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Navigating today's end-user devices: From thin clients to smartphones

As IT becomes more virtual and more mobile, the variety of end-user devices and clients is growing. Get the lowdown on all the options out there.

There is a greater variety of devices and clients today that can host your desktops and applications, so let's review what's out there.

End-user devices are no longer labeled as PCs but are now referred to as "endpoints." Why the change in terminology? The answer is simple: A flood of alternative devices has hit the market, and mobile usage is on the rise.

A Windows Server connected to a Windows PC has become an outdated paradigm. Add to that the explosion of bring your own device (BYOD) initiatives and the ever-evolving smartphone, and you have a landscape that has become incredibly complex to navigate, leaving many IT managers wondering what could possibly be next.

Supporting dissimilar devices doesn't have to be a horror story. IT managers can turn to some powerful tools, as well as collective knowledge, to tame the wild beasts of the modern endpoint world. What's more, allowing workers to use their favorite devices may lead to improved productivity. When investigating the viability of a given endpoint, administrators should consider connectivity, operating systems, security, wireless support, applications and management.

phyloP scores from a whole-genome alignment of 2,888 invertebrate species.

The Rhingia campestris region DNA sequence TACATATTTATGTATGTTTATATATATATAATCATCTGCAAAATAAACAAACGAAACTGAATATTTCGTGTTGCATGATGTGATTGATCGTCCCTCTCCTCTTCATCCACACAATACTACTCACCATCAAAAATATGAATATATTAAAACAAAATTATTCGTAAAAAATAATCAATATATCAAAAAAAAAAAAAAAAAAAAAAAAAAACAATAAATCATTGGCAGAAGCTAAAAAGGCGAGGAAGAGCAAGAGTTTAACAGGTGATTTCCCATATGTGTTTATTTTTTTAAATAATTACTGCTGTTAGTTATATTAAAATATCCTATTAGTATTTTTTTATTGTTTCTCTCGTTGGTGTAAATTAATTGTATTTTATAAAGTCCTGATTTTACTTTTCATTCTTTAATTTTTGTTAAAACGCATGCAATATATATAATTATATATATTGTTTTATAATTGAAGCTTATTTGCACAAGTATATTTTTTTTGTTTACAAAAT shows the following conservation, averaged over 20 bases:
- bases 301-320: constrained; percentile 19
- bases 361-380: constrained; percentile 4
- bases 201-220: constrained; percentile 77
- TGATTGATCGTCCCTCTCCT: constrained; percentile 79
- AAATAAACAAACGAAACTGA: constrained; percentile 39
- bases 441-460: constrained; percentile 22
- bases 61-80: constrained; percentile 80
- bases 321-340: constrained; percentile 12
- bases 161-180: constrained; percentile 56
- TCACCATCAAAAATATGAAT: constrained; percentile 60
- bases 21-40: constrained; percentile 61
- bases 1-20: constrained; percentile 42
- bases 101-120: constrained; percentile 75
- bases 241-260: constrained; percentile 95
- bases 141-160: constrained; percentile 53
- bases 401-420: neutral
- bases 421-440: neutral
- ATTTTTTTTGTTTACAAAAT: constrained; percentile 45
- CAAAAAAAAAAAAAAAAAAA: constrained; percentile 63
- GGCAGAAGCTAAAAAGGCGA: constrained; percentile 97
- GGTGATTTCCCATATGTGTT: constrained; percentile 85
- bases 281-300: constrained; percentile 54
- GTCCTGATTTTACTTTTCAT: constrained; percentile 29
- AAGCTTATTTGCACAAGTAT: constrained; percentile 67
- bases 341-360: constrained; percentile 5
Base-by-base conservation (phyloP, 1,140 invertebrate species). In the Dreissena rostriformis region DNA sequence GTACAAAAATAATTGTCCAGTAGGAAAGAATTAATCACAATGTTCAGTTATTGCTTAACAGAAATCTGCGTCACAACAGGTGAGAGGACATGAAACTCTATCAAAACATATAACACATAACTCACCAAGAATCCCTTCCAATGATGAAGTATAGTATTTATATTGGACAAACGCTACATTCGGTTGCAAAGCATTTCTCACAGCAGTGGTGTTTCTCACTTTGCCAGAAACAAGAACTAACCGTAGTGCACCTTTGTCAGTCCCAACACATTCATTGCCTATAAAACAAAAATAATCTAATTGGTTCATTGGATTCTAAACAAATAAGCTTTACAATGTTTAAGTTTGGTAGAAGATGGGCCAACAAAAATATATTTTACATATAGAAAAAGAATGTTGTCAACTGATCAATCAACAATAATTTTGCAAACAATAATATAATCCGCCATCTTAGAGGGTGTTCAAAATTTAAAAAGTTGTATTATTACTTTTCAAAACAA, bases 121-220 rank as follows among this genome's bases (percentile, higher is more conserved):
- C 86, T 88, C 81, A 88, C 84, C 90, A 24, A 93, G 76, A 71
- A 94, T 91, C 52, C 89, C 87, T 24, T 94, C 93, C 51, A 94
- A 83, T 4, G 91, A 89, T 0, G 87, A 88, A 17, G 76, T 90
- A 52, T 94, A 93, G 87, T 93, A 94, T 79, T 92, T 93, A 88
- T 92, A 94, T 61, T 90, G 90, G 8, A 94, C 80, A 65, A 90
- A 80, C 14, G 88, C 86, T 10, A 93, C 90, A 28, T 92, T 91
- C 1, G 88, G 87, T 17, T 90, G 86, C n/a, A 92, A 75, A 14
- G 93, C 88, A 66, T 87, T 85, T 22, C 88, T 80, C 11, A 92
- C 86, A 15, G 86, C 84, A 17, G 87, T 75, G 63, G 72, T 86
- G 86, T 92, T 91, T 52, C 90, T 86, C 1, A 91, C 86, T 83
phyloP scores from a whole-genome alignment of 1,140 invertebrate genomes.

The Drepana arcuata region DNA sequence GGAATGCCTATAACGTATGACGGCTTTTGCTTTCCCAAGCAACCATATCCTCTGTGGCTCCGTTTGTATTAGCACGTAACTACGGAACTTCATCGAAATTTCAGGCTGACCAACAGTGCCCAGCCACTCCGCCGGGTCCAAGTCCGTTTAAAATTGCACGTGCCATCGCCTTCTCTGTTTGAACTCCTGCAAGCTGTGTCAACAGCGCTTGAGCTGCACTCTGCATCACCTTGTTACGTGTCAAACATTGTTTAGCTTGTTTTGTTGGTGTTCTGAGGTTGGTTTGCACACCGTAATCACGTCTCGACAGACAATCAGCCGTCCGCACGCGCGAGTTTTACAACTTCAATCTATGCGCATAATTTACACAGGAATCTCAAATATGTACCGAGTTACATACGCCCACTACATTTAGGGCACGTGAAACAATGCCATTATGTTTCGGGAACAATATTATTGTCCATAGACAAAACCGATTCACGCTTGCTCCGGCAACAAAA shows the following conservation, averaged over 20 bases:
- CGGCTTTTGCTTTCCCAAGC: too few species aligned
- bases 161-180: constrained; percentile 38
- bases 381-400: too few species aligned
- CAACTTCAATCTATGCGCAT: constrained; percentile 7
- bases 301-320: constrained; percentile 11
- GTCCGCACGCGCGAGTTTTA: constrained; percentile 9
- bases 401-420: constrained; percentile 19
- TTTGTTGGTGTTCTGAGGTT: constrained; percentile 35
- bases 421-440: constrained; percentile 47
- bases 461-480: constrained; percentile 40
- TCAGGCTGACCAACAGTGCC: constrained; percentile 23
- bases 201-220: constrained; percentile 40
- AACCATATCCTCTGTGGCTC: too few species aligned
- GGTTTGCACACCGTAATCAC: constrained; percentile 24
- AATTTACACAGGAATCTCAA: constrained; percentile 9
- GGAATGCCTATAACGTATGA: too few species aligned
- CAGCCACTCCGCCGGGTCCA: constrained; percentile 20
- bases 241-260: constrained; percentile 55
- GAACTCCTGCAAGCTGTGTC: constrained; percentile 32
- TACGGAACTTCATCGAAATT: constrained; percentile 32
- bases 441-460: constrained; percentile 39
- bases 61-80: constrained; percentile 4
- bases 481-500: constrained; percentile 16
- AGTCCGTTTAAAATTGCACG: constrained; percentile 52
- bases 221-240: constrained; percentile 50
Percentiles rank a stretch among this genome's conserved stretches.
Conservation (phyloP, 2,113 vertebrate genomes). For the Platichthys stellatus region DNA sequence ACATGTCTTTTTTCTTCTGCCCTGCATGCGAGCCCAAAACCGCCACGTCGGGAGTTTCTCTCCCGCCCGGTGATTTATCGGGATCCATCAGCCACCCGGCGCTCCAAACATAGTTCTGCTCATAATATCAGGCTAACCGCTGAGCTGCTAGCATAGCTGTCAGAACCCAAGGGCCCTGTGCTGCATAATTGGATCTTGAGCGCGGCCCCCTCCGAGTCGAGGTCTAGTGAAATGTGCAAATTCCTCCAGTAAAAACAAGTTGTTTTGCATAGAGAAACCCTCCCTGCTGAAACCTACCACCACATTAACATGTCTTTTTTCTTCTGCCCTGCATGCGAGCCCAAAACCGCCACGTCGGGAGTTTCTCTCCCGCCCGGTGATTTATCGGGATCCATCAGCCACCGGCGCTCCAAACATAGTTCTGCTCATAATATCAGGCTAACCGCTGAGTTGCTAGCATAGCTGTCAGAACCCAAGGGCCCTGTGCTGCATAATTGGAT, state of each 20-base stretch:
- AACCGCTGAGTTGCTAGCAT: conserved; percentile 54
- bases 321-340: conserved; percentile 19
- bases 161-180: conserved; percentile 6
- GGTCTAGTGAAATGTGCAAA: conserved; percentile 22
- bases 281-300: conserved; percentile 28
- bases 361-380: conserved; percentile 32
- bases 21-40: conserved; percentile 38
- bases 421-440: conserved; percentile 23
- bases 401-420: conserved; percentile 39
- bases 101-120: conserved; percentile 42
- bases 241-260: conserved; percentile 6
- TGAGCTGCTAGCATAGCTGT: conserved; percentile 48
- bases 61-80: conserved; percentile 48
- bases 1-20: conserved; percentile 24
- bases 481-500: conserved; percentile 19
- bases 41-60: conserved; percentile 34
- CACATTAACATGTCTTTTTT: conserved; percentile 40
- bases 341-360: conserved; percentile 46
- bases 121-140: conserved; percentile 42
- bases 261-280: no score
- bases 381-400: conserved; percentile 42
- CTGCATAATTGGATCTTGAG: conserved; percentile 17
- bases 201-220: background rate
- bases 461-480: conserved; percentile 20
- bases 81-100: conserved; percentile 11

It's important to understand all endpoints that you could implement or support in your environment. Endpoints fall under two classification schemes -- device type and client. 

Client classifications

The best place to start is with the following client classifications:

Thick clients: These are traditional PCs, which have their own operating systems and locally installed applications. Thick clients interface with the network to create and access data, and they communicate with other users.

Thin clients: Thin clients are similar to thick clients, with one major exception -- the operating system, applications and other client elements are all stored out on the network. Execution of applications can take place on the client, but only by accessing the network infrastructure.